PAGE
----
Trusts are created to hold assets instead of keeping them in your name. Trusts allow you access to your property throughout your lifetime and can often be used to distribute your wealth or hold the family wealth for your spouse, children and any other named beneficiaries.
Trusts can help you maintain control over your assets and make changes to a trust throughout your lifetime. By setting up a trust, you may be able to reduce estate tax liability, protect your assets as well as avoid costs for probate proceedings.
There are two types of trusts: revocable and irrevocable. A revocable trust in created by the grantor and controlled by the trustee. Most of the times, the grantor and trustee are the same. If a married couple wants to, they may create a joint revocable trust where they are both the grantors and trustees. This type of trust is always revocable, hence the name, and may be revised in the future. It helps protect the assets from extra costs and extensive proceedings upon the grantor’s death.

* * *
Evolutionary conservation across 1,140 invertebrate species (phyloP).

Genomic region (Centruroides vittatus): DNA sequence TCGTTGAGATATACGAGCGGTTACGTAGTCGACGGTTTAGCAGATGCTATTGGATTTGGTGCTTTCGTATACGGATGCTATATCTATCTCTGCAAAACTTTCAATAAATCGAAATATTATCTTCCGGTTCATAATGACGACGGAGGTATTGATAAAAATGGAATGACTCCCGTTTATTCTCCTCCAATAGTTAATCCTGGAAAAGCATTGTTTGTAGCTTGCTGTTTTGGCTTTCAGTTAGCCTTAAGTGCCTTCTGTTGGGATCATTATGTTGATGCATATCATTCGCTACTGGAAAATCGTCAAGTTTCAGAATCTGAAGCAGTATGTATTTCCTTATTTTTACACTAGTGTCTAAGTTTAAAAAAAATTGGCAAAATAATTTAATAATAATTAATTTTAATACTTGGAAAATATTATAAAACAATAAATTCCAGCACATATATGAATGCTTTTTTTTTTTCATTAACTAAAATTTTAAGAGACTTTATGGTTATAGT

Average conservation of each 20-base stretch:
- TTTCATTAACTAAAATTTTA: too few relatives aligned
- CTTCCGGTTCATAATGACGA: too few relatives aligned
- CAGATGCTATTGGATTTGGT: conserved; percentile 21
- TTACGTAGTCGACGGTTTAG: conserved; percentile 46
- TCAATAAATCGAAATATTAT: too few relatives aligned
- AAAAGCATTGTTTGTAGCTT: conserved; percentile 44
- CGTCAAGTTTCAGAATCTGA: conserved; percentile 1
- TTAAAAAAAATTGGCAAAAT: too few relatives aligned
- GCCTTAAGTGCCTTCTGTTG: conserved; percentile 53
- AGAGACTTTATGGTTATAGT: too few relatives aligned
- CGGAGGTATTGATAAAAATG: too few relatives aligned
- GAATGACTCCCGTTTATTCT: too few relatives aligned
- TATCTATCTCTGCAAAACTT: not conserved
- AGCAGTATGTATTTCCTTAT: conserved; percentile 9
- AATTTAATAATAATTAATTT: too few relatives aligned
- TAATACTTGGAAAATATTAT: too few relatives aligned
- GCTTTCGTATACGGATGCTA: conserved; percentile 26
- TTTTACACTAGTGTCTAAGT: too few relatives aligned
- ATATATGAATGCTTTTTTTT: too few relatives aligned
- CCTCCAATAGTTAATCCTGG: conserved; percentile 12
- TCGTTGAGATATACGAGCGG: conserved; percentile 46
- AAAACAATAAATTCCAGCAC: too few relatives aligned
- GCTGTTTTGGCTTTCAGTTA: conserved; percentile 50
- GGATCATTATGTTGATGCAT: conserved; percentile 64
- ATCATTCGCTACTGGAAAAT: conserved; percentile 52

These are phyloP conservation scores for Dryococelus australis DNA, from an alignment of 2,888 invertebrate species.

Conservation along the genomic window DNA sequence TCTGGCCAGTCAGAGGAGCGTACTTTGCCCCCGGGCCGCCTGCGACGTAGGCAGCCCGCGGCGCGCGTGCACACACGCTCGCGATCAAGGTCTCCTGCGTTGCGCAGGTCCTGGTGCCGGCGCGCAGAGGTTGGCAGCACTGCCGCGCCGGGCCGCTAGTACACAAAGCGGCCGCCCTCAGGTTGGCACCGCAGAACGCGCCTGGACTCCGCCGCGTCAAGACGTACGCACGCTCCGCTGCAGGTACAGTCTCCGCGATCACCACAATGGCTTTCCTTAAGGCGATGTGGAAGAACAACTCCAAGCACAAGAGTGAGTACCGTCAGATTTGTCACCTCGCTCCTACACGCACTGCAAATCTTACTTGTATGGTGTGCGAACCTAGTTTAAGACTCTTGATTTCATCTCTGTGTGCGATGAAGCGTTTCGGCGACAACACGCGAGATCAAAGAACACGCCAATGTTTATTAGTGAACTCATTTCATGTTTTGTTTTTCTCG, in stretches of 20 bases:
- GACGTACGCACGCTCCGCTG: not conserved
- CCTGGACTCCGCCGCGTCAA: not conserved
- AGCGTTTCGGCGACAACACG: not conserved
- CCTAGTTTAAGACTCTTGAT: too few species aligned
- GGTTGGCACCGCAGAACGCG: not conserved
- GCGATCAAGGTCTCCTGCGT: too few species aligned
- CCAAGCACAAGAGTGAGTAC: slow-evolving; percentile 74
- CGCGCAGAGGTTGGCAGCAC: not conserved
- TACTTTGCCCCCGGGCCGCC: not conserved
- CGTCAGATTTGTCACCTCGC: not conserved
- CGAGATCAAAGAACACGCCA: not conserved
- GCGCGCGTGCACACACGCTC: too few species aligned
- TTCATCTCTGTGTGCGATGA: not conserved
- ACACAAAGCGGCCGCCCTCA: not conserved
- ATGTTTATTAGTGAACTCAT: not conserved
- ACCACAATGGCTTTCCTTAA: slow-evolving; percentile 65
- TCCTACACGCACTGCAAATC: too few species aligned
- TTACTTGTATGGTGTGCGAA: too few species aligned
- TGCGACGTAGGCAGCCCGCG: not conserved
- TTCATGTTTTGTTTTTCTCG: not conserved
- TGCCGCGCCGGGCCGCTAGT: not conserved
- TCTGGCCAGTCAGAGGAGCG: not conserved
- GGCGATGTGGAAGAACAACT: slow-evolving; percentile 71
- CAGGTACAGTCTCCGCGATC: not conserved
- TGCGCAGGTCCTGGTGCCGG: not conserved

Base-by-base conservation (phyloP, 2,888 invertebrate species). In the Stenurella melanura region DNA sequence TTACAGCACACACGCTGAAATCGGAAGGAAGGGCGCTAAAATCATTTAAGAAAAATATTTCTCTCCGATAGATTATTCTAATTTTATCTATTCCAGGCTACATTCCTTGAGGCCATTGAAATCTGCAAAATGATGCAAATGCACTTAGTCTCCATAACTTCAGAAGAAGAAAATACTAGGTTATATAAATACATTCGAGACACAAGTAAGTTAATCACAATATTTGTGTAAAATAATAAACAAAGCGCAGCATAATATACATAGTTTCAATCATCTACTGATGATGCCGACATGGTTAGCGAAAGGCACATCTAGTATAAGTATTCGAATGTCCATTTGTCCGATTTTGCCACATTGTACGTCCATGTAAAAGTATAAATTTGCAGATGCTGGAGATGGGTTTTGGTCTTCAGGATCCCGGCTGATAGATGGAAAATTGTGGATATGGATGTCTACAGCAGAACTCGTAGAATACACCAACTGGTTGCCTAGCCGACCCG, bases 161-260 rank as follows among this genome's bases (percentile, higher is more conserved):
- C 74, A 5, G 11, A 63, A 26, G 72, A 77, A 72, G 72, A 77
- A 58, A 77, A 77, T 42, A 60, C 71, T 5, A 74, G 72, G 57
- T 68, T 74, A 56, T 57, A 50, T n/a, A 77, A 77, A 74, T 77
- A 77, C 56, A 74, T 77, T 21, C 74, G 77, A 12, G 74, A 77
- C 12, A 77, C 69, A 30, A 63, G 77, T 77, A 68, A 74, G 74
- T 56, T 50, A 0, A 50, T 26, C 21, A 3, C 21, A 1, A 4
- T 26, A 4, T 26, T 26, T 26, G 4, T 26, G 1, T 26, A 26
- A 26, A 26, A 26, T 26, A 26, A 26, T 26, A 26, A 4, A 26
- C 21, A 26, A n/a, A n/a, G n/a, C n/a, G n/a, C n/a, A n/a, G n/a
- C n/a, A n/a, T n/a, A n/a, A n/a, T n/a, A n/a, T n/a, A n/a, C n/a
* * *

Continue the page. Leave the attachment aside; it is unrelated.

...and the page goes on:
A second type, the irrevocable trust, cannot be changed by a grantor. This type of trust transfers assets permanently to another person. An irrevocable trust are often used to transfer wealth among family members in an effort to protect the family wealth and protect it from any outside parties.
In establishing a trust, the grantor must sign a written document detailing the operation of the trust, appointing the trustee and naming who will benefit from the trust. An irrevocable trust appoints a separate trustee or multiple trustees to control the trust under pre-stipulated guidelines.
If you are considering setting up a trust, you want to work with someone who has your best interests at heart and will protect your assets for your family. Call our offices today for your free, initial consultation.